Antidepressant use more than doubles among over 65s in two decades

  Elderly couple  Credit: James Hose Jr

The proportion of people aged over 65 on antidepressants has more than doubled in two decades, according to new research led by the University of Cambridge and University of East Anglia (UEA).

Despite this rise in antidepressant use, there has been little change in the number of older people diagnosed with depression.

The findings are based on the Cognitive Function and Ageing Studies, conducted at two time points - between 1991 and 1993, and between 2008 and 2011. 

First author Prof Antony Arthur, from UEA’s School of Health Sciences, said: “Depression is a leading cause of poor quality of life worldwide and we know that older people may be less likely than other age groups to go to their GP with symptoms of depression. Until now, little was known about how the relationship between the prevalence of depression and antidepressant use among older people has changed over time.”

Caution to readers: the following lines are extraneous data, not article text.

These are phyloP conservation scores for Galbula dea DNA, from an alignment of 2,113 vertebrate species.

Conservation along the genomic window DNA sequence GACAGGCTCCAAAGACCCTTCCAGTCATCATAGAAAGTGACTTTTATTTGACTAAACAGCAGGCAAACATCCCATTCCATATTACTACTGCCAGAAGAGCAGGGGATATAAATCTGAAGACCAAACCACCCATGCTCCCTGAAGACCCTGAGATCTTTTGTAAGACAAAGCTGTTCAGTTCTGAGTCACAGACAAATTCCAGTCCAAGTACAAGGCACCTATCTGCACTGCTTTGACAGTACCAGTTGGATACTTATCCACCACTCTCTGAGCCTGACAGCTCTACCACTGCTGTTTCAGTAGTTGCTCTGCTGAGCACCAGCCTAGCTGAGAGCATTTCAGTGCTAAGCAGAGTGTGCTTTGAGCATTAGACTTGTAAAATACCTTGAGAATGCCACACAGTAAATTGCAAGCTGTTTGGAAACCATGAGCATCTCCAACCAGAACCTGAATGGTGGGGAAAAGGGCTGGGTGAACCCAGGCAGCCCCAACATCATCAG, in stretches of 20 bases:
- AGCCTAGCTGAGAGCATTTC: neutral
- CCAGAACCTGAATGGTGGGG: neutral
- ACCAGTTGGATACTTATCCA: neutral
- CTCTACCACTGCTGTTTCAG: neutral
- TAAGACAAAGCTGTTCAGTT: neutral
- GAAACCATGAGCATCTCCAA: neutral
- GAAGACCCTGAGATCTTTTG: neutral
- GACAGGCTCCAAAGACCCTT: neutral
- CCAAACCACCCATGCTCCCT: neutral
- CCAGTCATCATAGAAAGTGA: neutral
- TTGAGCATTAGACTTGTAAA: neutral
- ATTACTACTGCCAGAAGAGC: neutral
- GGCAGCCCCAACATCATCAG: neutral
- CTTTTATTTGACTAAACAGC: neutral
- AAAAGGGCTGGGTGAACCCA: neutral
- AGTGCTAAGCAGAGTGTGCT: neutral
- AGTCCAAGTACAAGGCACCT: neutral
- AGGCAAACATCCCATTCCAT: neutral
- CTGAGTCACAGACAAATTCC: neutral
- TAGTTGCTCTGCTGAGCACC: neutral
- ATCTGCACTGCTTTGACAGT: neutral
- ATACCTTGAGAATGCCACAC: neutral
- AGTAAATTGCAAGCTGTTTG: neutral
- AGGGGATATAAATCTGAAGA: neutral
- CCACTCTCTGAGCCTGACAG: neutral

The Cognitive Function and Ageing Studies (CFAS), led by the University of Cambridge, are population based studies of individuals aged 65 with the ability to examine changes in the health needs of older people across generations based on random sampling and diagnostic methods held constant over time.

As part of CFAS, researchers interviewed more than 15,000 over 65s in England and Wales to see whether the prevalence of depression and antidepressant use is changing. They found that the proportion of older people receiving anti-depressant medication more than doubled over two decades – from 4.2 per cent in the early nineties to 10.7 per cent 20 years later. This was despite the estimated prevalence of depression among over 65s falling to 6.8 per cent compared to 7.9 per cent in the 1990s.

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Image:  Elderly couple

Credit: James Hose Jr

Reproduced courtesy of the University of Cambridge




The University of Cambridge is acknowledged as one of the world's leading higher education and research institutions. The University was instrumental in the formation of the Cambridge Network and its Vice- Chancellor, Professor Stephen Toope, is also the President of the Cambridge Network.

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